Updated: June 8, 2015
Pry Bar Reviews:If you are taking on a home improvement project that requires demolition work, consider getting yourself a quality pry bar. A prying bar can be used for leverage to pry boards from floor joists, remove nails, hammer out dry wall, take out old decking, you name it. To me, half the fun is tearing things up when you do a remodel. We recently updated our master bathroom and as a way to save a little money, I took on the job of tearing out the existing carpets, shower, tile, vanity, and anything else that was going to be replaced. When you go in to gut an old bathroom or tear out a mangy old deck, a pry bar (also called a crow bar) is a tool of choice for me. Their versatility is what set them apart. The key to a good pry bar is being able to get the necessary leverage to pull things aparts or move objects that otherwise wouldn't be possible. The classic scene on commercials about home security systems always shows a guy using a pry bar to break into a house whether he is breaking a window or prying open a window or door. We don't recommend that use for a pry bar, but you get the point.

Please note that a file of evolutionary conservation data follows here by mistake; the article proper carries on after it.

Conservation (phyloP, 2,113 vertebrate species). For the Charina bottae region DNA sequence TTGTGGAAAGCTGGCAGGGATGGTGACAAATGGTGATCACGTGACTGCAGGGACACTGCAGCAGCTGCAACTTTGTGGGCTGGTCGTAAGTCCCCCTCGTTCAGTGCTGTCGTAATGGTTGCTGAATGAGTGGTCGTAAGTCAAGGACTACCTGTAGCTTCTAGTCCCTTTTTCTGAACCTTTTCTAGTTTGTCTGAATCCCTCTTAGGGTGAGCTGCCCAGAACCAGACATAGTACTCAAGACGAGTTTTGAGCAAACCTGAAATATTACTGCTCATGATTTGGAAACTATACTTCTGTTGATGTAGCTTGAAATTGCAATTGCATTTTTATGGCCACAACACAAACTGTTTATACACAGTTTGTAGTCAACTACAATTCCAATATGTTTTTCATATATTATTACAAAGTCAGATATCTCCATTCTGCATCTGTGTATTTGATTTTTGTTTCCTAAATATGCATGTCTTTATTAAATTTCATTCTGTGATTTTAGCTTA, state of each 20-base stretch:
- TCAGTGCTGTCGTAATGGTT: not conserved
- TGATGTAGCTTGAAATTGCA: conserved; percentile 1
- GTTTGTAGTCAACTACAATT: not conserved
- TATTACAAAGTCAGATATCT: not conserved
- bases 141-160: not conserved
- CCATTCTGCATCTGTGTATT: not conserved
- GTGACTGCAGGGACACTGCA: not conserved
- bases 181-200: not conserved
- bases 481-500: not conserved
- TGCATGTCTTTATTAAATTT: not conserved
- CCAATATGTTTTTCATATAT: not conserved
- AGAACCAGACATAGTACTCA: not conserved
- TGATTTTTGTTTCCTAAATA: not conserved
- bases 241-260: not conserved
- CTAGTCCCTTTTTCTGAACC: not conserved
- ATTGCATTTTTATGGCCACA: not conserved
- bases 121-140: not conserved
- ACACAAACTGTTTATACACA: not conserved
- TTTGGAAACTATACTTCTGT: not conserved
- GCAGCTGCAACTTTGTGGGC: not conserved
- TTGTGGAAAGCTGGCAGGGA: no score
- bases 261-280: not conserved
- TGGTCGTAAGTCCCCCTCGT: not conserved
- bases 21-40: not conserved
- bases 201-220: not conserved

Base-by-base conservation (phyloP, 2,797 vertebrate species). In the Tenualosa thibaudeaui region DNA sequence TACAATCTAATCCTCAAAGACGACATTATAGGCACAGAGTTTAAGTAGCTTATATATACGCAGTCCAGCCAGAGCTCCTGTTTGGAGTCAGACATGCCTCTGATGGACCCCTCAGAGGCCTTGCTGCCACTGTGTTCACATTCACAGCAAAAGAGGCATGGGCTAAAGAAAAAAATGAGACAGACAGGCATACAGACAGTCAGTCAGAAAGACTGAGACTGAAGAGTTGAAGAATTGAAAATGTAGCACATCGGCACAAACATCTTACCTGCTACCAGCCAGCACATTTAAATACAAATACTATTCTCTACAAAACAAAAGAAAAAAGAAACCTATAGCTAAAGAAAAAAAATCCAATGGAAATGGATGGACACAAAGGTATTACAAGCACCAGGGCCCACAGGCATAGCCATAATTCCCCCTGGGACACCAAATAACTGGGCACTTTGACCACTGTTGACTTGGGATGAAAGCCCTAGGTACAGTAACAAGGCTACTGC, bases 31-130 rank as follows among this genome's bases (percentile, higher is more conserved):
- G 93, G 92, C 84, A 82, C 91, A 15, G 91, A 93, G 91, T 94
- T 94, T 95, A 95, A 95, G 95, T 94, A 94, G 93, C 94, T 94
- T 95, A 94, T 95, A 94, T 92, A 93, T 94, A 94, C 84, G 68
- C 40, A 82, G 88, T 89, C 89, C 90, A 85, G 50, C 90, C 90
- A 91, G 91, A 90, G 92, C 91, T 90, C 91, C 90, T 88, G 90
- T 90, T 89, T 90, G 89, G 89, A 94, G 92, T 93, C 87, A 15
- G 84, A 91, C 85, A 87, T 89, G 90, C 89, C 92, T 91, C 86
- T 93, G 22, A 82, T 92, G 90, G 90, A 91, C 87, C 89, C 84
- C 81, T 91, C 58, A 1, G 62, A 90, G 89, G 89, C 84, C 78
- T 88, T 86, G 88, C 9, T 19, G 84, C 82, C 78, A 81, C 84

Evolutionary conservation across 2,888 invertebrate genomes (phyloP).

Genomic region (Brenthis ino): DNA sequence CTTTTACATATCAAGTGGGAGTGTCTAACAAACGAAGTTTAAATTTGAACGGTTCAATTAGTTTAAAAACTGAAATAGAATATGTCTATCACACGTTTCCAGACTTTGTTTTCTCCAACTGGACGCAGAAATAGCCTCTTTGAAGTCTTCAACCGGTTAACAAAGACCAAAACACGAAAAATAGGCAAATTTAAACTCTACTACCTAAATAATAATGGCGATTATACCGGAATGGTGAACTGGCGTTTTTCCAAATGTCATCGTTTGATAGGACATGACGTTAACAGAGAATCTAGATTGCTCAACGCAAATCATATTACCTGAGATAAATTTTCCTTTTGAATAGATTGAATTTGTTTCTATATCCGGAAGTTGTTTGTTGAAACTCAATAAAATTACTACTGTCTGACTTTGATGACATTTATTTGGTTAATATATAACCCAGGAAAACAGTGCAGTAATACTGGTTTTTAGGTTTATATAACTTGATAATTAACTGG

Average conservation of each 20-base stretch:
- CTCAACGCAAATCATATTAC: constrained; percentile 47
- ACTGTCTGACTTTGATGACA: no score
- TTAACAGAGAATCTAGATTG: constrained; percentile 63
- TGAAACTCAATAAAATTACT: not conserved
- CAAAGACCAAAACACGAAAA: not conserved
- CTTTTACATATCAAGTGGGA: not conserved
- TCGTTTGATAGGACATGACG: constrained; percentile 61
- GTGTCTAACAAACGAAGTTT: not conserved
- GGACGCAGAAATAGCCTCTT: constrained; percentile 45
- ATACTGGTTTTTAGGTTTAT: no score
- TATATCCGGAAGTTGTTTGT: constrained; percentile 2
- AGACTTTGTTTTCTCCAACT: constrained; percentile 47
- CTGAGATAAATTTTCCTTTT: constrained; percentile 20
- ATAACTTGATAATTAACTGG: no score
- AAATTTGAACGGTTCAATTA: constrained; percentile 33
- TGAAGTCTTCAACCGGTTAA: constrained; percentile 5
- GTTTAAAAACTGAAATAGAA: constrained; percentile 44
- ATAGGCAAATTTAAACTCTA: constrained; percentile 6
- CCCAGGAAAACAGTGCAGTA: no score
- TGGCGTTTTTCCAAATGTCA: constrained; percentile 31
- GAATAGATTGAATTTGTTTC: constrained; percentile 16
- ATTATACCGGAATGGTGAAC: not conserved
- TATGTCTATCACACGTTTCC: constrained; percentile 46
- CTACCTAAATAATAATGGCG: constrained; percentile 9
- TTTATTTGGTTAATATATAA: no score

Choosing a Pry Bar - The question is which style of pry bar do you need. There is the basic Stanley 55-515 12-inch Wonderbar Pry Bar which works just fine when pulling nails, lifting or prying. Made with forged carbon steel it's not only durable but the added strength is amazing. The Duckbill Deck Wrecker is perfect for dismantling an old deck. The Deck Wrecker will pry boards from floor joists and you can do it from a standing position. You'll find lots of names for these tools - molding bar, breaker bar, wrecking bar, ripping bar, utility bar, and of course the ever popular crow bar. Pricing - The Stanley (mentioned above) sells for less than $10 and will certainly give you your moneys worth. The Stanley FatMax Xtreme 55-120 FuBar III is closer to $70 and it's a multi-purpose demolition tool that will come in handy on any job site. Look for pry bars with solid, easy to hold handles that make it simple for serious do-it-yourselfers, contractors, and professionals. I am expecting to replace my roof this summer and I plan on doing most of the demo work with a neighbor. I can save $1000's by removing the old shingles and roofing paper myself. The pry bar will make the job as easy as possible. Any type of wood or board that you need to get under and then rip off is the ideal situation for using a prying bar. REVIEWS - There are several sources for getting in depth reviews on pry bars. We found excellent feedback on Lowes.com, Homedepot.com, Craftsman.com, and of course our favorite Amazon.com. Amazon lists dozens of pry bar tools along with hundreds of owner comments and opinions. Find out which one will work best for your job or project. You can browse the best selling pry bars and crowbars online here.